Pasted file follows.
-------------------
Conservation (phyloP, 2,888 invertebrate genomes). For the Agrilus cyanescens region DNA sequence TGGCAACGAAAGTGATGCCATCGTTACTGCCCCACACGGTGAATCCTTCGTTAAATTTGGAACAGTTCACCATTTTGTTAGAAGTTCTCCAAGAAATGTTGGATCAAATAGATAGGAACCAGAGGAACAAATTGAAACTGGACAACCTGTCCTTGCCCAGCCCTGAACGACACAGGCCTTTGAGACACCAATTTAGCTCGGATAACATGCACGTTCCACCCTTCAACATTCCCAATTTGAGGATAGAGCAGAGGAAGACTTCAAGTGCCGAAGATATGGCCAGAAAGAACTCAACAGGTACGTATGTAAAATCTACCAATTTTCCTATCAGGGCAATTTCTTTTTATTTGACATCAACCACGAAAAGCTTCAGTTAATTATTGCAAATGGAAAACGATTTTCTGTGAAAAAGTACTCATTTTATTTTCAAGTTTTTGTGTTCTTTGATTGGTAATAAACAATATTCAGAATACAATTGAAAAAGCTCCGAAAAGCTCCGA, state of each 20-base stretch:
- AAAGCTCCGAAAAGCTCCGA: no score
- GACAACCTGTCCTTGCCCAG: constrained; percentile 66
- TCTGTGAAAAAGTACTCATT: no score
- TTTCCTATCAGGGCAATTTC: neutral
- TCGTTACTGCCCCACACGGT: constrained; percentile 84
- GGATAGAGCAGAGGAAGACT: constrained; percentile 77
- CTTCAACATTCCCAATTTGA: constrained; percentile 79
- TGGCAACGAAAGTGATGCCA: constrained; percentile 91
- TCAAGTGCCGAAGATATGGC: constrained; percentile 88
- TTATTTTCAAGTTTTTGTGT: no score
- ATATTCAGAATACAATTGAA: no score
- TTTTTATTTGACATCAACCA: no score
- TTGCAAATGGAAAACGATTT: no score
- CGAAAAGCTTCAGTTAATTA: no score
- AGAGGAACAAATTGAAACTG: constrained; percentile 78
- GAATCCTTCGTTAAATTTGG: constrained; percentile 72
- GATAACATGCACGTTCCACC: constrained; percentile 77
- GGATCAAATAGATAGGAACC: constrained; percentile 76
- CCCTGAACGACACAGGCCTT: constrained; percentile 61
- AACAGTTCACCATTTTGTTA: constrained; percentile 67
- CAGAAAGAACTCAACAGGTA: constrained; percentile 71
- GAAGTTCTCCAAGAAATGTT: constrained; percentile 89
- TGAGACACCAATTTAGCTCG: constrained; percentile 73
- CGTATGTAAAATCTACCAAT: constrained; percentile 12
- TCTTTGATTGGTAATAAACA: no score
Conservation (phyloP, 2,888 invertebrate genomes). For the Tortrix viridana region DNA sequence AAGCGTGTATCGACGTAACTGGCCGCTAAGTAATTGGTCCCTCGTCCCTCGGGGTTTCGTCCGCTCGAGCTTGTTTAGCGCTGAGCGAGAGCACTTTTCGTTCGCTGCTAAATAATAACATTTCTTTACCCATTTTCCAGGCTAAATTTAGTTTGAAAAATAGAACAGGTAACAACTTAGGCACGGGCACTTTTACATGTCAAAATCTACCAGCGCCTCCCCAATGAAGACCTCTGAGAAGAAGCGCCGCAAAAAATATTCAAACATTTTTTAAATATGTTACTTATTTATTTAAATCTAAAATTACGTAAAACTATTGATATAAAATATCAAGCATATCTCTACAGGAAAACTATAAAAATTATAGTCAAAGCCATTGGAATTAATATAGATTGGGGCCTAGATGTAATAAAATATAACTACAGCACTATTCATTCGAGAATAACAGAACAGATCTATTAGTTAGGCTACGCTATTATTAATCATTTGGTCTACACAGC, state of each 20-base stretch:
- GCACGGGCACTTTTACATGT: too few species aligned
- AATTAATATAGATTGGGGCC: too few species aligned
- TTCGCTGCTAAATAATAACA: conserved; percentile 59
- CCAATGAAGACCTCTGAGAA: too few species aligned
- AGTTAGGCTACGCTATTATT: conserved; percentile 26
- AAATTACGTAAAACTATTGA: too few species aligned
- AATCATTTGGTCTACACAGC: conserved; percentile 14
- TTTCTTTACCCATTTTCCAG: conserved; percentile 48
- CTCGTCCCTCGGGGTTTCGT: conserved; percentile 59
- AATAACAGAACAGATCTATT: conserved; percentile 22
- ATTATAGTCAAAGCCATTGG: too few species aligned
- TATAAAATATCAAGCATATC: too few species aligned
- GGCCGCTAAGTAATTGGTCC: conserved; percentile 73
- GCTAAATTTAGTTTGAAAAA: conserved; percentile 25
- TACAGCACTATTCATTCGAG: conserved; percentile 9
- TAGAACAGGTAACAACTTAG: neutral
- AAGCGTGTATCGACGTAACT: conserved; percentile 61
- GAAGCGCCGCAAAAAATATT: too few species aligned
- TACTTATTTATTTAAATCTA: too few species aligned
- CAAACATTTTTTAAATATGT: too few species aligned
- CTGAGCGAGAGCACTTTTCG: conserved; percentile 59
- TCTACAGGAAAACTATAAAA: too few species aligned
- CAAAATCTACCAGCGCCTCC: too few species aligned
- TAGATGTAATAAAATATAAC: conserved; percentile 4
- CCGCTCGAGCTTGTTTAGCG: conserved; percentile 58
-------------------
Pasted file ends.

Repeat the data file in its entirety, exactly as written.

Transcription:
Conservation (phyloP, 2,888 invertebrate genomes). For the Agrilus cyanescens region DNA sequence TGGCAACGAAAGTGATGCCATCGTTACTGCCCCACACGGTGAATCCTTCGTTAAATTTGGAACAGTTCACCATTTTGTTAGAAGTTCTCCAAGAAATGTTGGATCAAATAGATAGGAACCAGAGGAACAAATTGAAACTGGACAACCTGTCCTTGCCCAGCCCTGAACGACACAGGCCTTTGAGACACCAATTTAGCTCGGATAACATGCACGTTCCACCCTTCAACATTCCCAATTTGAGGATAGAGCAGAGGAAGACTTCAAGTGCCGAAGATATGGCCAGAAAGAACTCAACAGGTACGTATGTAAAATCTACCAATTTTCCTATCAGGGCAATTTCTTTTTATTTGACATCAACCACGAAAAGCTTCAGTTAATTATTGCAAATGGAAAACGATTTTCTGTGAAAAAGTACTCATTTTATTTTCAAGTTTTTGTGTTCTTTGATTGGTAATAAACAATATTCAGAATACAATTGAAAAAGCTCCGAAAAGCTCCGA, state of each 20-base stretch:
- AAAGCTCCGAAAAGCTCCGA: no score
- GACAACCTGTCCTTGCCCAG: constrained; percentile 66
- TCTGTGAAAAAGTACTCATT: no score
- TTTCCTATCAGGGCAATTTC: neutral
- TCGTTACTGCCCCACACGGT: constrained; percentile 84
- GGATAGAGCAGAGGAAGACT: constrained; percentile 77
- CTTCAACATTCCCAATTTGA: constrained; percentile 79
- TGGCAACGAAAGTGATGCCA: constrained; percentile 91
- TCAAGTGCCGAAGATATGGC: constrained; percentile 88
- TTATTTTCAAGTTTTTGTGT: no score
- ATATTCAGAATACAATTGAA: no score
- TTTTTATTTGACATCAACCA: no score
- TTGCAAATGGAAAACGATTT: no score
- CGAAAAGCTTCAGTTAATTA: no score
- AGAGGAACAAATTGAAACTG: constrained; percentile 78
- GAATCCTTCGTTAAATTTGG: constrained; percentile 72
- GATAACATGCACGTTCCACC: constrained; percentile 77
- GGATCAAATAGATAGGAACC: constrained; percentile 76
- CCCTGAACGACACAGGCCTT: constrained; percentile 61
- AACAGTTCACCATTTTGTTA: constrained; percentile 67
- CAGAAAGAACTCAACAGGTA: constrained; percentile 71
- GAAGTTCTCCAAGAAATGTT: constrained; percentile 89
- TGAGACACCAATTTAGCTCG: constrained; percentile 73
- CGTATGTAAAATCTACCAAT: constrained; percentile 12
- TCTTTGATTGGTAATAAACA: no score
Conservation (phyloP, 2,888 invertebrate genomes). For the Tortrix viridana region DNA sequence AAGCGTGTATCGACGTAACTGGCCGCTAAGTAATTGGTCCCTCGTCCCTCGGGGTTTCGTCCGCTCGAGCTTGTTTAGCGCTGAGCGAGAGCACTTTTCGTTCGCTGCTAAATAATAACATTTCTTTACCCATTTTCCAGGCTAAATTTAGTTTGAAAAATAGAACAGGTAACAACTTAGGCACGGGCACTTTTACATGTCAAAATCTACCAGCGCCTCCCCAATGAAGACCTCTGAGAAGAAGCGCCGCAAAAAATATTCAAACATTTTTTAAATATGTTACTTATTTATTTAAATCTAAAATTACGTAAAACTATTGATATAAAATATCAAGCATATCTCTACAGGAAAACTATAAAAATTATAGTCAAAGCCATTGGAATTAATATAGATTGGGGCCTAGATGTAATAAAATATAACTACAGCACTATTCATTCGAGAATAACAGAACAGATCTATTAGTTAGGCTACGCTATTATTAATCATTTGGTCTACACAGC, state of each 20-base stretch:
- GCACGGGCACTTTTACATGT: too few species aligned
- AATTAATATAGATTGGGGCC: too few species aligned
- TTCGCTGCTAAATAATAACA: conserved; percentile 59
- CCAATGAAGACCTCTGAGAA: too few species aligned
- AGTTAGGCTACGCTATTATT: conserved; percentile 26
- AAATTACGTAAAACTATTGA: too few species aligned
- AATCATTTGGTCTACACAGC: conserved; percentile 14
- TTTCTTTACCCATTTTCCAG: conserved; percentile 48
- CTCGTCCCTCGGGGTTTCGT: conserved; percentile 59
- AATAACAGAACAGATCTATT: conserved; percentile 22
- ATTATAGTCAAAGCCATTGG: too few species aligned
- TATAAAATATCAAGCATATC: too few species aligned
- GGCCGCTAAGTAATTGGTCC: conserved; percentile 73
- GCTAAATTTAGTTTGAAAAA: conserved; percentile 25
- TACAGCACTATTCATTCGAG: conserved; percentile 9
- TAGAACAGGTAACAACTTAG: neutral
- AAGCGTGTATCGACGTAACT: conserved; percentile 61
- GAAGCGCCGCAAAAAATATT: too few species aligned
- TACTTATTTATTTAAATCTA: too few species aligned
- CAAACATTTTTTAAATATGT: too few species aligned
- CTGAGCGAGAGCACTTTTCG: conserved; percentile 59
- TCTACAGGAAAACTATAAAA: too few species aligned
- CAAAATCTACCAGCGCCTCC: too few species aligned
- TAGATGTAATAAAATATAAC: conserved; percentile 4
- CCGCTCGAGCTTGTTTAGCG: conserved; percentile 58